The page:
Meet children on the frontline of climate crisis

St Mary’s School Environment club members during the interview on July 24.


What you need to know:

  • Junior, the head boy in the junior section of St. Mary's School, creates awareness by talking to his friends and family about ways to conserve the environment.
  • Using his passion for public speaking, he says he has convinced about 30 percent of the people he interacts with to stop littering.

If he met an influential leader today, Junior Ambani Osogo would ask them to educate, engage, and involve children in climate action. The 12-year-old learner also wishes policymakers and leaders would push for more climate change awareness. Junior, a learner at St. Mary's School in Nairobi, feels everyone would be more proactive if they were constantly reminded of the hostilities that are coming if the climate crisis is not addressed.

He's not alone in this. Tyler Akidiva, 11, wishes he could manufacture affordable climate clocks to give to everyone. He says that seeing them tick always reminds him that time is running out. Both learners are part of the Environmental Club at St. Mary's School. They are part of a larger group of pupils who meet every Monday afternoon to deliberate on ways to survive climate change and actively bring more people on board.

Junior, the head boy in the junior section of the school, creates awareness by talking to his friends and family about ways to conserve the environment. Using his passion for public speaking, he says he has convinced about 30 percent of the people he interacts with to stop littering. He plans to inspire those around him to start planting sentimental trees on their birthdays instead of holding the usual cake parties. For him, participating in the environmental club opened his eyes to the devastating impacts of climate change.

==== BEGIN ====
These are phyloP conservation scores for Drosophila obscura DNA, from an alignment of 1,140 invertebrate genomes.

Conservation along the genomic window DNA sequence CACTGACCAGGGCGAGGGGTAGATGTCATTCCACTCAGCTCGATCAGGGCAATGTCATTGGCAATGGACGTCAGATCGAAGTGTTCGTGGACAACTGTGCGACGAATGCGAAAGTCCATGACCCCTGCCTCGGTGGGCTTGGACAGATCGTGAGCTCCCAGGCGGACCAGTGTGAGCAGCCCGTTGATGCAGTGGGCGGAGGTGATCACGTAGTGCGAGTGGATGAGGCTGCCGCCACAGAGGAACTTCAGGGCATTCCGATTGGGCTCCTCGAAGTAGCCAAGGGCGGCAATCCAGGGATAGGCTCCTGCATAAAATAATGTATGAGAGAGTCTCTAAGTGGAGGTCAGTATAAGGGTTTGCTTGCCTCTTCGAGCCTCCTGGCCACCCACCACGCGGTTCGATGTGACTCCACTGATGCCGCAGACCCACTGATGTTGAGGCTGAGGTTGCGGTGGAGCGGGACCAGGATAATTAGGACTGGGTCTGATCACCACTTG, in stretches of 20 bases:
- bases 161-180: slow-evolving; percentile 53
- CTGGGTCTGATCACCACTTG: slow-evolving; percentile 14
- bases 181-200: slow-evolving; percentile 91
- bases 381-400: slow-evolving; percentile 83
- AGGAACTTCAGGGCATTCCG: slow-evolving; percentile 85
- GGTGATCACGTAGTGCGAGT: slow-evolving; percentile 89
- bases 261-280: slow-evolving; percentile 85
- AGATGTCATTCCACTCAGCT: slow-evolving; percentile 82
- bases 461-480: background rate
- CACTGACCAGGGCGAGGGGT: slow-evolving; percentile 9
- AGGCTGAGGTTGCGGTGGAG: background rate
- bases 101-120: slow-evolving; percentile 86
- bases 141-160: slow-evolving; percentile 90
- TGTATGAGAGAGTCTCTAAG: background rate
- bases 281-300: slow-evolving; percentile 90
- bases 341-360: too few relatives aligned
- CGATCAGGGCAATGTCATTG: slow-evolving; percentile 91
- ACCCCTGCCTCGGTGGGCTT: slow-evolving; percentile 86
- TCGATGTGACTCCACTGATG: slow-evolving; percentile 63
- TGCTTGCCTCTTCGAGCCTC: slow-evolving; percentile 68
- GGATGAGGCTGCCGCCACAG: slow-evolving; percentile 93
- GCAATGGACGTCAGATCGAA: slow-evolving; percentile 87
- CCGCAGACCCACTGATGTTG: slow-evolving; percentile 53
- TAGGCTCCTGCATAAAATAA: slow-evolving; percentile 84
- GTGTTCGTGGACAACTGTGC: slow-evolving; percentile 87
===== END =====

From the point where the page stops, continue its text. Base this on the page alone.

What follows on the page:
Tyler's mother, Irene Ogaju, says she has seen a huge improvement in his appreciation and interaction with nature and a growing passion for climate action. Tyler, who also serves as the club's president, was already a nature lover before he joined. Now his mum says he's more engaged in conservation and has taken to planting trees whenever possible.

He is more intentional when communicating with others, always emphasising the importance of planting trees and adopting more sustainable practices. Tyler dreams of joining The United Nations Environment Programme (UNEP) one day and use it to advocate for children's inclusion in sustainable development.  Part of the learners' active roles is planting specific trees in their school compound and community. They have also learnt meaningful waste segregation and now use their school's single-use plastic cups to plant seedlings. Further, they teach those around them what they learn at school in the hopes of a collective reaction.

Their teacher, Kasisi Wafula, is positive that involving children in climate action is an added advantage towards attaining Sustainable Development Goals (SDGs). He believes the urgency with which the 2030 global goal deadline approaches requires all hands on deck, and children have much more to offer if given the opportunity.

“A tree planted by an adult is the same as a tree planted by a child, but with better survival chances as children show more dedication in nurturing,” he quips.

As the club's patron, Kasisi walks the learners through the SDGs, which he’s happy to note are well incorporated into the current syllabus, the Competency Based Curriculum . To him, involving the learners in sustainable practices goes beyond planting trees. He sees the potential for career paths in adaptive measures as well.